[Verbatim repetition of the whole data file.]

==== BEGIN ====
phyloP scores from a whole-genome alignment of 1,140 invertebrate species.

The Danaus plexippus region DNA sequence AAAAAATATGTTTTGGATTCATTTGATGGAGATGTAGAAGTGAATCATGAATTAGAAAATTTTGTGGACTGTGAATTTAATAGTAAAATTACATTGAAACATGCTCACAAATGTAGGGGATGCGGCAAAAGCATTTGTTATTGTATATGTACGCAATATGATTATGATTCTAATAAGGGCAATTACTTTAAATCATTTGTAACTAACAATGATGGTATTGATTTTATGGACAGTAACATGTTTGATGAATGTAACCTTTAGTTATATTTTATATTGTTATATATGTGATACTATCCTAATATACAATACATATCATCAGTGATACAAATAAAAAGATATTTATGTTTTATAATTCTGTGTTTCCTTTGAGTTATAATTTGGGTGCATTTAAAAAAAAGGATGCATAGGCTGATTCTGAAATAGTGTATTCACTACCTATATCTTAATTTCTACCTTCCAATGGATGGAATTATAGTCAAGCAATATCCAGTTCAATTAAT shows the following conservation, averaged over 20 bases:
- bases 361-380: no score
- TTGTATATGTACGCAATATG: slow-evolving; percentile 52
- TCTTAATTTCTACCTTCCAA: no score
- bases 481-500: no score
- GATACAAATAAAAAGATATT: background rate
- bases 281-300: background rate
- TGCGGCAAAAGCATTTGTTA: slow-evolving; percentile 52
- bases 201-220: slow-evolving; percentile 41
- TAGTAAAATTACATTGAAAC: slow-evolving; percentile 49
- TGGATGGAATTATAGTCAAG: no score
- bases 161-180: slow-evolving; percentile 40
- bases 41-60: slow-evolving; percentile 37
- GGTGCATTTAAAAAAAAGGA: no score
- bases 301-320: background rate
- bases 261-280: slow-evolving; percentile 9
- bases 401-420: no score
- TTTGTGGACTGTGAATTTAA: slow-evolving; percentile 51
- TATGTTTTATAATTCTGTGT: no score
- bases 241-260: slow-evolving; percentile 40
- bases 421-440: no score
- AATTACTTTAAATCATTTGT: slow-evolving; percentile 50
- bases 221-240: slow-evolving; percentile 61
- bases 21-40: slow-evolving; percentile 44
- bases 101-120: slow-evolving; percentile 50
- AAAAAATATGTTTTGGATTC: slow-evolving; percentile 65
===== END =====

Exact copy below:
phyloP scores from a whole-genome alignment of 1,140 invertebrate species.

The Danaus plexippus region DNA sequence AAAAAATATGTTTTGGATTCATTTGATGGAGATGTAGAAGTGAATCATGAATTAGAAAATTTTGTGGACTGTGAATTTAATAGTAAAATTACATTGAAACATGCTCACAAATGTAGGGGATGCGGCAAAAGCATTTGTTATTGTATATGTACGCAATATGATTATGATTCTAATAAGGGCAATTACTTTAAATCATTTGTAACTAACAATGATGGTATTGATTTTATGGACAGTAACATGTTTGATGAATGTAACCTTTAGTTATATTTTATATTGTTATATATGTGATACTATCCTAATATACAATACATATCATCAGTGATACAAATAAAAAGATATTTATGTTTTATAATTCTGTGTTTCCTTTGAGTTATAATTTGGGTGCATTTAAAAAAAAGGATGCATAGGCTGATTCTGAAATAGTGTATTCACTACCTATATCTTAATTTCTACCTTCCAATGGATGGAATTATAGTCAAGCAATATCCAGTTCAATTAAT shows the following conservation, averaged over 20 bases:
- bases 361-380: no score
- TTGTATATGTACGCAATATG: slow-evolving; percentile 52
- TCTTAATTTCTACCTTCCAA: no score
- bases 481-500: no score
- GATACAAATAAAAAGATATT: background rate
- bases 281-300: background rate
- TGCGGCAAAAGCATTTGTTA: slow-evolving; percentile 52
- bases 201-220: slow-evolving; percentile 41
- TAGTAAAATTACATTGAAAC: slow-evolving; percentile 49
- TGGATGGAATTATAGTCAAG: no score
- bases 161-180: slow-evolving; percentile 40
- bases 41-60: slow-evolving; percentile 37
- GGTGCATTTAAAAAAAAGGA: no score
- bases 301-320: background rate
- bases 261-280: slow-evolving; percentile 9
- bases 401-420: no score
- TTTGTGGACTGTGAATTTAA: slow-evolving; percentile 51
- TATGTTTTATAATTCTGTGT: no score
- bases 241-260: slow-evolving; percentile 40
- bases 421-440: no score
- AATTACTTTAAATCATTTGT: slow-evolving; percentile 50
- bases 221-240: slow-evolving; percentile 61
- bases 21-40: slow-evolving; percentile 44
- bases 101-120: slow-evolving; percentile 50
- AAAAAATATGTTTTGGATTC: slow-evolving; percentile 65